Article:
Davis Webb’s collegiate career has taken him from Lubbock, Texas, to the University of California, Berkeley, in the hopes that it will eventually land him in an NFL city next year.
The 6-foot-5, 225-pound Webb started his career as a Red Raider playing for head coach Kliff Kingsbury. While playing at Texas Tech, Webb set seven Big 12 freshman records and four different school marks, including throwing for at least one touchdown in his first 18 career games. He led the Big 12 in passing yards per game (317.4) and was named the offensive MVP of the Holiday Bowl after leading Texas Tech to a victory over #14 Arizona State by passing for 403 yards and four touchdowns.
In 23 games, which included 14 starts, at Texas Tech, Webb threw for 5,557 yards, 46 touchdowns, and 22 interceptions.
The situation in Lubbock turned sour for Webb after he was replaced at quarterback by Patrick Mahomes. Webb had suffered a couple of different injuries, during which time Mahomes had filled in for him, and had put up sparkling performances. Feeling like he wasn’t given a fair shot at regaining his starting job, Webb decided to transfer to Cal for his senior season.
While he initially committed to Colorado, and even flirted with the idea of playing at Auburn, Webb ended up in Berkeley mainly because of Cal head coach Sonny Dykes’ decision to hire Jake Spavital as his new offensive coordinator. Spavital was a former protégé of Kingsbury and had informed Webb that he would be bringing the same air-raid offense with him to Cal. As a grad student, Webb was eligible to play this season and wanted to use his final season of eligibility playing in a familiar offense rather than having to learn a whole new system.
As a quarterback prospect, what immediately jumps out at you in regards to Webb is his size and arm talent. He possesses the prototypical size and length, along with a strong arm that can make NFL-type throws. Some of the throws he can make, like throwing the ball on a rope from the boundary hash all the way to the opposite sideline outside the numbers, a number of current NFL QB’s don’t even attempt.
He displays a feel for the passing game and is able to lead receivers to open areas on the field, while also throwing with touch and placing some air underneath the football to get it in between the second and third levels of the defense. Webb also throws a pretty deep ball and is able to drop it in over defenders’ outstretched arms and into his receiver.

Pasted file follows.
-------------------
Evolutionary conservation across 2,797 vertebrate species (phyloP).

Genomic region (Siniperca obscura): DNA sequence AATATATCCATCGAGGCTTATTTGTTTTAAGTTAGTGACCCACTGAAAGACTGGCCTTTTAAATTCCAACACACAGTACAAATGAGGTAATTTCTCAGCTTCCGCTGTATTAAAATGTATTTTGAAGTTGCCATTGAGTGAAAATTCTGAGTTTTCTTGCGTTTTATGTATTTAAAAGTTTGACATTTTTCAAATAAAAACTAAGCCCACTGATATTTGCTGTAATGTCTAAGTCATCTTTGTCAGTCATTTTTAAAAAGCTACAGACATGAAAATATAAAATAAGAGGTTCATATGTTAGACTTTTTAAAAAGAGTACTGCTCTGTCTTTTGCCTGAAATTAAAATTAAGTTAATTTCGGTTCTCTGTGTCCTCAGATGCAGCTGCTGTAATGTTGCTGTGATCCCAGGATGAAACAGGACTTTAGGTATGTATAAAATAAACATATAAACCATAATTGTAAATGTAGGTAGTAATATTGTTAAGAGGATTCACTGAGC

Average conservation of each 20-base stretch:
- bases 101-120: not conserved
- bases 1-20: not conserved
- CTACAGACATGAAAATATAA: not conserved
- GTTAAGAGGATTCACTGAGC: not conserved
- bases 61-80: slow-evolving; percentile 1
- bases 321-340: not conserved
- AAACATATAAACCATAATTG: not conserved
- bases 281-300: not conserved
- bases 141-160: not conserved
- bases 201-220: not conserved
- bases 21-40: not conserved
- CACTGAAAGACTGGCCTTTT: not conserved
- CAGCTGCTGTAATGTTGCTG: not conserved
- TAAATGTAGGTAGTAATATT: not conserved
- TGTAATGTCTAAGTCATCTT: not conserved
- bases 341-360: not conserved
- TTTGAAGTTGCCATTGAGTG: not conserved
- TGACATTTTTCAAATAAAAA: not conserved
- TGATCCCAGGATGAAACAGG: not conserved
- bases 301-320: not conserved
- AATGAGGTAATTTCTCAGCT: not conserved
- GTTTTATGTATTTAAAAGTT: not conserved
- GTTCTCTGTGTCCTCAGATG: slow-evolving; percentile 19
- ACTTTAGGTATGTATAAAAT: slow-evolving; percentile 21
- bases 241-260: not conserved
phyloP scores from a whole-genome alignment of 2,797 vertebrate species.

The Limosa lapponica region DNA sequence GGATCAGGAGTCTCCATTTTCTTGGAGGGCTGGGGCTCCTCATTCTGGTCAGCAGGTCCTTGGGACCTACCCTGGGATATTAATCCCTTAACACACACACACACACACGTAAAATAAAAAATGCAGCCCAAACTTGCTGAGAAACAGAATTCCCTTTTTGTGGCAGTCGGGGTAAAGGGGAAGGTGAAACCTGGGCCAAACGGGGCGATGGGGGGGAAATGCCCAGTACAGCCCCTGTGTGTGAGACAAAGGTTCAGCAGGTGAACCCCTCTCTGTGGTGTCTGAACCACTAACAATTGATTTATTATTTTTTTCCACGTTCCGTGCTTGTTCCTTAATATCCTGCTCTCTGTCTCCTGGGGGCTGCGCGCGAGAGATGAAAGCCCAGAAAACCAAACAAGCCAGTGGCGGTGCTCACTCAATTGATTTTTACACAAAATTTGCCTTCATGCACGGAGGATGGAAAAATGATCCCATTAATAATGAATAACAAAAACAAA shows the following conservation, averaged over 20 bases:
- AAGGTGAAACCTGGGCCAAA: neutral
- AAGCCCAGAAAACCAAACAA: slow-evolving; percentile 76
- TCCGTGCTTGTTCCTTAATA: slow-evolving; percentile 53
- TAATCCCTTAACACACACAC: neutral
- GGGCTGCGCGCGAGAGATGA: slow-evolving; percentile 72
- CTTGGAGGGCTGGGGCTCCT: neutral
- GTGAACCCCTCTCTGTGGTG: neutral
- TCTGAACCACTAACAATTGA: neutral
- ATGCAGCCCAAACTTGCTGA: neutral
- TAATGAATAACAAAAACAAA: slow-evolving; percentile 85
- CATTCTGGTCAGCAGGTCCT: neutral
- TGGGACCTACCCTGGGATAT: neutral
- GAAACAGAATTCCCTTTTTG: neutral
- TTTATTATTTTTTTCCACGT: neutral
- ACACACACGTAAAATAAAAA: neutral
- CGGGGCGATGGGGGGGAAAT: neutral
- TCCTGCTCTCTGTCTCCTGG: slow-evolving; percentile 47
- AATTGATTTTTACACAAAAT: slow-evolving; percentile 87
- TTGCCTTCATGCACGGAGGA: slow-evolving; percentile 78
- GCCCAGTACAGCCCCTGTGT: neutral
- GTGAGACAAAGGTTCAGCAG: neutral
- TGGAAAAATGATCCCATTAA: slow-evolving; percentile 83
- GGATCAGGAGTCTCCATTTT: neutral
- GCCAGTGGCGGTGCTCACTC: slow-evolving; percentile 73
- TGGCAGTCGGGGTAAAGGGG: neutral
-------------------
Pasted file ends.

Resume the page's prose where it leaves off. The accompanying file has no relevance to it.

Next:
Webb does a nice job of staying upright and tall in the pocket and is able to see over the defense without any issues. He is able to step up and climb the ladder when he senses outside pressure, while simultaneously keeping his eyes downfield looking for his target. He has shown the ability to roll out and away from pressure, yet he is still able to deliver accurate darts on the run.
The obvious concerns when projecting Webb as a NFL quarterback has to do with the offense he has played in for basically all of his collegiate career at both Texas Tech and Cal. While the “air raid” system allows Webb to put up impressive stats it limits what he can do both pre-snap as well as post-snap. Webb is not asked to read defensive coverages or call out plays in a huddle. After the ball has been snapped, he has predetermined options to throw to, and is not asked to read a full field and go through a normal progression.
Other areas in which Webb could stand to polish up or work on would be his pocket awareness and limiting turnovers. He doesn’t always pick up the outside rush, which ends up leading to sacks and unnecessary physical punishment. While Webb has shown to be athletic enough to escape pressure, he is more of a pocket passer than a scrambler, which is a good reason for him to also learn how to avoid oncoming defenders by using his feet to subtly maneuver in the pocket, buying himself some extra time to find an open receiver.
Webb has also developed a great deal of trust in his arm strength and will stare down his primary target, attempting to fit the football into congestion areas, which leads to turnovers. He has thrown 11 interceptions so far this season, and has had multiple picks in three of Cal’s five losses.
Similar to previous spread system QBs who entered the NFL, Davis Webb will need to go through an adjustment period once he gets drafted, and will have to be looked at as a developmental prospect. How quickly he adapts and adjusts to the NFL will determine how quickly he sees the field.
Unlike some of his spread predecessors Webb possesses the size, arm-strength, and feel for the passing game that should excite the NFL. How he finishes up this season at Cal and how he performs during the pre-draft process will determine where he ends up going in the draft. However, with his skillset, it wouldn’t surprise me if Webb finds himself higher on a number of teams’ draft boards than many would have anticipated at this point.